Lu Han plays Peng Yong, a young soldier defending China against the Tao Tei. Legendary/Universal

‘The Great Wall’ is amusing, unimpressive

“The Great Wall” (2016) — released Dec. 15, 2016 in China and Feb. 17, 2017 in the United States — blends bits of Chinese history and mythology with good old American heroism to create, if nothing else, an entertaining action movie. It all begins with two European mercenaries named William Garin (Matt Damon) and Pero Tovar (Pedro Pascal), who have traveled to China in search for explosive “black powder” to aid them in battle. They hit the Great Wall and are captured by soldiers of the Nameless Order, led by General Shao (Zhang Hanyu) and his protegee Commander Lin Mae (Jing Tian), but the soldiers are busy expecting the incoming threat of the Tao Tei, large reptilian monsters that attempt to breach the Wall and lay siege on all of China. William and Lin take a liking to each other, but as the danger of total oblivion becomes imminent, William is faced with the choice of escaping or staying to fight.

The real strength of this movie lies in its aesthetics, particularly in its battle and battle preparation scenes. Upon hearing that the Tao Tei are coming, hundreds of  soldiers mobilize into color-coded brigades with spears, axes and spiked shields. They raise massive crossbows over the edge of the wall and attach ropes to the all-female Crane Corps, who jump down the Wall with double-ended spears to fight the Tao Tei and then get yanked back up. Low, dramatic drum beats signal short-range combat and long-range flaming cannonballs as needed. The battle scenes offer all the explosions an action lover would want, thanks to the black powder, but the rest of the warfare is also exceptionally engaging. The Tao Tei would seem an odd choice for a made-up Chinese monster, except they are actually based on the taotie, zoomorphic faces found on bronze vessels from the Shang dynasty, when “The Great Wall” is set. The meaning and role of the taotie in Chinese mythology is unclear, but showing the potential horror of this mysterious iconography is a creative choice. And when General Shao is killed early on in the film, the constant fighting and scrambling takes a break for a breathtaking funerary scene, in which the soldiers sing mournful dirges, accompanied by those same drums, and release hundreds of paper lanterns into the night.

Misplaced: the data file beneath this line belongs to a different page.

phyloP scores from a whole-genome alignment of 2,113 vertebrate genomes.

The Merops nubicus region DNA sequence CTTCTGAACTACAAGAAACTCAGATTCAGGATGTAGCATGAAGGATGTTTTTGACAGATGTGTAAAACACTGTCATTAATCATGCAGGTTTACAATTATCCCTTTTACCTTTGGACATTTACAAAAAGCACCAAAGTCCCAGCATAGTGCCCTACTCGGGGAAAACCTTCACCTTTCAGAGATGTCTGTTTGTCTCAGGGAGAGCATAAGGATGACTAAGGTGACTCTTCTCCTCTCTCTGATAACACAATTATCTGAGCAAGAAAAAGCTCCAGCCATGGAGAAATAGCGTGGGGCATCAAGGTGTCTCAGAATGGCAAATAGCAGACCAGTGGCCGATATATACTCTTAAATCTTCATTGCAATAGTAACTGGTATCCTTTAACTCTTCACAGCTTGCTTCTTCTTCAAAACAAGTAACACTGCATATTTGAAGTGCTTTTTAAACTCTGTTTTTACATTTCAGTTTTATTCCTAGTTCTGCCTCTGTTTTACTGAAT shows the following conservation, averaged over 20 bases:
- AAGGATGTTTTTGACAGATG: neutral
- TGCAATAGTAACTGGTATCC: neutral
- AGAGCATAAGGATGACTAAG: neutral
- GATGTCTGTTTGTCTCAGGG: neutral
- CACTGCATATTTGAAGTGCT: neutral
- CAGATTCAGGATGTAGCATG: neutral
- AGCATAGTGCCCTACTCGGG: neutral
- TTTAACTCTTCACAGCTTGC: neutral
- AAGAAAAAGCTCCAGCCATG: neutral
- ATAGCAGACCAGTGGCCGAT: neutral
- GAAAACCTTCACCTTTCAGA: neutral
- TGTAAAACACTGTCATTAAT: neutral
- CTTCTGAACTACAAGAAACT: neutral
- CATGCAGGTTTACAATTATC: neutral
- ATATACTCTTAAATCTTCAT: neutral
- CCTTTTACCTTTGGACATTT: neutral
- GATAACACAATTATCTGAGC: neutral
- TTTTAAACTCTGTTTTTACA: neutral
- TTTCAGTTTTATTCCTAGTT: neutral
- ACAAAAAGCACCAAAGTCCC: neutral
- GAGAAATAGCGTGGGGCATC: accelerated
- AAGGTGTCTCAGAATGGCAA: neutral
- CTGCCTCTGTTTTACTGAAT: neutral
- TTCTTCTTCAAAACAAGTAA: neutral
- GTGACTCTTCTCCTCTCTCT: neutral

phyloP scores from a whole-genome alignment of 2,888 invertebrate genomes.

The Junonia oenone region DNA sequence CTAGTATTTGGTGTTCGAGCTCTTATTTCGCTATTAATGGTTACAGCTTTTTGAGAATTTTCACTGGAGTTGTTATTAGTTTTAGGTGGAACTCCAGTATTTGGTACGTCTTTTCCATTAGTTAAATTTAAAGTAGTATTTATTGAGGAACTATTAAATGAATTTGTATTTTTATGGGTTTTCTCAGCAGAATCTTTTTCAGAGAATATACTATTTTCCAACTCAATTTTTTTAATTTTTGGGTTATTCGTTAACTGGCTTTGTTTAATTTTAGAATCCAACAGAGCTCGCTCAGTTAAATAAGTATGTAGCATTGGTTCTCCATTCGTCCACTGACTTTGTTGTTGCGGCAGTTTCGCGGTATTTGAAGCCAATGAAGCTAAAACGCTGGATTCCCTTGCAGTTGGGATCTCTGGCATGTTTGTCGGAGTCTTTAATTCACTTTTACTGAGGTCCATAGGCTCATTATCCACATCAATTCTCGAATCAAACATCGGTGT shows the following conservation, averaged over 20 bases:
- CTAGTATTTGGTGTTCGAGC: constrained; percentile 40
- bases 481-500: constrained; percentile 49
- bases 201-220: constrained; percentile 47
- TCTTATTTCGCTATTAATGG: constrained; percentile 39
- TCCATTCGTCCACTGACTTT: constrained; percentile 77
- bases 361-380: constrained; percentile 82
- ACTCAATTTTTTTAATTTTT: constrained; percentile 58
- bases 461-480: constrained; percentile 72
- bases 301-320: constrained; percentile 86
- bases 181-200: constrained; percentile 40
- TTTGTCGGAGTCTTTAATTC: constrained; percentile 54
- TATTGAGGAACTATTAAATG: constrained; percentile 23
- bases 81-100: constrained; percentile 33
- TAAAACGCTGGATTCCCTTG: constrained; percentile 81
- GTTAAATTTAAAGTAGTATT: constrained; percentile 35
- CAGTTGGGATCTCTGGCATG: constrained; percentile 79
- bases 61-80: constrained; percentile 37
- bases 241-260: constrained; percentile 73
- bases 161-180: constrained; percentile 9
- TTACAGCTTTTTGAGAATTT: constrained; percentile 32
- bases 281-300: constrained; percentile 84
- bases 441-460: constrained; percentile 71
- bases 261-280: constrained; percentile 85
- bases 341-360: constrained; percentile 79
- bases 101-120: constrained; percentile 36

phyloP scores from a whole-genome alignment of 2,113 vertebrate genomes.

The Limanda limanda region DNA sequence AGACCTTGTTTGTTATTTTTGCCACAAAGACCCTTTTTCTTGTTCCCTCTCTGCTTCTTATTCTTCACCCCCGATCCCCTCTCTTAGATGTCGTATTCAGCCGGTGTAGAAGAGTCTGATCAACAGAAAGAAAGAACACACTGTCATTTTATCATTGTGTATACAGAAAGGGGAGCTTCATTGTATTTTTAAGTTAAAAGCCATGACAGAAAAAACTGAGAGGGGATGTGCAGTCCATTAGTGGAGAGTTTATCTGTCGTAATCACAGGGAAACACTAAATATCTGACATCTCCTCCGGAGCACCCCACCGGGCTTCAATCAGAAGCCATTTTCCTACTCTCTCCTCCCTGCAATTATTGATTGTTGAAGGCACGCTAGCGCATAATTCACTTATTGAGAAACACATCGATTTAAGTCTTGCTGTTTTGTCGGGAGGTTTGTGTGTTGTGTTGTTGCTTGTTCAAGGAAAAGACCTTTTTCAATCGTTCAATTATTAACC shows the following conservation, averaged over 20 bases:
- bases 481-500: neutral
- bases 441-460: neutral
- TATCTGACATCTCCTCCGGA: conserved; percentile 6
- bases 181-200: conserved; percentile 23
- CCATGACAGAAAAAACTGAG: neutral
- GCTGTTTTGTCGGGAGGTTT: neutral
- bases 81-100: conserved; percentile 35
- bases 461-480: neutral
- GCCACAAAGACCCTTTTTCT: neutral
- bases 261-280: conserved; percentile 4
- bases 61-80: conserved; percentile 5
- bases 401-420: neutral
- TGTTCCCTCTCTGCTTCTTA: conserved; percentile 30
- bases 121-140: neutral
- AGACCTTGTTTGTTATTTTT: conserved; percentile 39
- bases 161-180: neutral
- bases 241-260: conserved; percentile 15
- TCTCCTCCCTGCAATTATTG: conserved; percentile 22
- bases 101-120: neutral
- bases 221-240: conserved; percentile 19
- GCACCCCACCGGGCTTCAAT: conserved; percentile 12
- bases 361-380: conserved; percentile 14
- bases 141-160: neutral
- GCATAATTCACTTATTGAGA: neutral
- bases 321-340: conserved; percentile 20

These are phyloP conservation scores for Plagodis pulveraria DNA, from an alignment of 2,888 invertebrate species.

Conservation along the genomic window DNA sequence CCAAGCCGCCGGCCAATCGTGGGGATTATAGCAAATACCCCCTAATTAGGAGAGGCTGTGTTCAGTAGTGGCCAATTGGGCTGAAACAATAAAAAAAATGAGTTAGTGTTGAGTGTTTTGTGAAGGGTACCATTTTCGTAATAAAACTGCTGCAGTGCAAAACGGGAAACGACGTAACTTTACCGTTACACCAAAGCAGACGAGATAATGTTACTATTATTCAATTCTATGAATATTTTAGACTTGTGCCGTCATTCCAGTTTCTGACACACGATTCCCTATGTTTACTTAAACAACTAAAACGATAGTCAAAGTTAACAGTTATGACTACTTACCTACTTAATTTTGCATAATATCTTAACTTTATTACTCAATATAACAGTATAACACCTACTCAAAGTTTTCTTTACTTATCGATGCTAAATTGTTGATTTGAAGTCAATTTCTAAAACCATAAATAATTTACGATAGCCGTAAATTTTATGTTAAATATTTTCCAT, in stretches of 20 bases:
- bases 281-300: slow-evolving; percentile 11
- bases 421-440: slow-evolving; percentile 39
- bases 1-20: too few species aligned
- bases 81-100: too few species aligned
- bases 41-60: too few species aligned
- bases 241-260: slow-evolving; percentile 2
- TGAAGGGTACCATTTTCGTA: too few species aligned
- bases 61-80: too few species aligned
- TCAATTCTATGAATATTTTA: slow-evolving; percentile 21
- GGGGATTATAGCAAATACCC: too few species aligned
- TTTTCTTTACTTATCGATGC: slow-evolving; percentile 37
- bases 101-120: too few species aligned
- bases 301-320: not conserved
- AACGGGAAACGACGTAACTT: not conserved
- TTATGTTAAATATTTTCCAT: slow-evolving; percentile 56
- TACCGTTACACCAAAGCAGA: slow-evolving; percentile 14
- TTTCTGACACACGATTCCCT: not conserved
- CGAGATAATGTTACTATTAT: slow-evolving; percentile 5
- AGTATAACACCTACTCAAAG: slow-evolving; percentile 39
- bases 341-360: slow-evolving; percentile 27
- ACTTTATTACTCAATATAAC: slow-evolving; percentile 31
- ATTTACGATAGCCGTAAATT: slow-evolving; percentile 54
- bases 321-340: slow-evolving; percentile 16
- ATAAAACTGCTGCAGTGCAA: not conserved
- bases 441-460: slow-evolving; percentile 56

Upon hearing the storyline of “The Great Wall,” one clear worry is that the movie will devolve into a ‘white savior’ narrative. Fortunately, the film more or less manages to escape it. The interactions between William and the Chinese defense, especially Lin, form a continuous back-and-forth of education and advice instead of consistent teacher and student roles. The practical lessons are typically granted by William and the philosophical lessons by Lin, but while that isn’t necessarily a bad thing, William’s constant heroism and starring role in the Chinese army can be cringeworthy. William’s most significant contribution is harpooning the Tao Tei with whaling practices he’s seen in Spain, while Lin’s most important lesson for William is the value of trust. But the film does not show preference for either; it was, after all, directed by the native Chinese Zhang Yimou and released by the studio China Film Group Corporation in conjunction with Universal Pictures in the United States. Nevertheless, it is impossible to ignore the fact that the two leads in a film about the Great Wall of China are white men.

Movies have never existed in a bubble or remained indifferent to their times and “The Great Wall” is no exception. A significant part of President Donald Trump’s campaign platform focused on the growing threat of China, and even a willingness to go to war with that country. This film, by contrast, centers on a story of Westerners and Chinese learning from one another to defeat a common enemy. That common enemy may be lizard creatures, but in this movie it originated from a meteor that crashed thousands of years ago to punish the emperor for abusing his power. Now, as the Wall’s strategist Wang explains, they come back every 60 years to “remind us of what remains when greed is not checked.” It’s an appropriate and noble message to send, even if it is mostly hidden by stylized fight scenes and sexual tension between William and Lin.

The major problem with “The Great Wall,” however, is that its image of an epic, legendary tale is never resolved. The film begins with onscreen text explaining its mythic origin and the mythic nature of the tales that are about to unfold. But why begin a movie by emphasizing its role as a great mythic tale and then end it without showing the implications of this story in the future? Nevertheless, overall, “The Great Wall” is a good choice for an amusing action movie with some heart.

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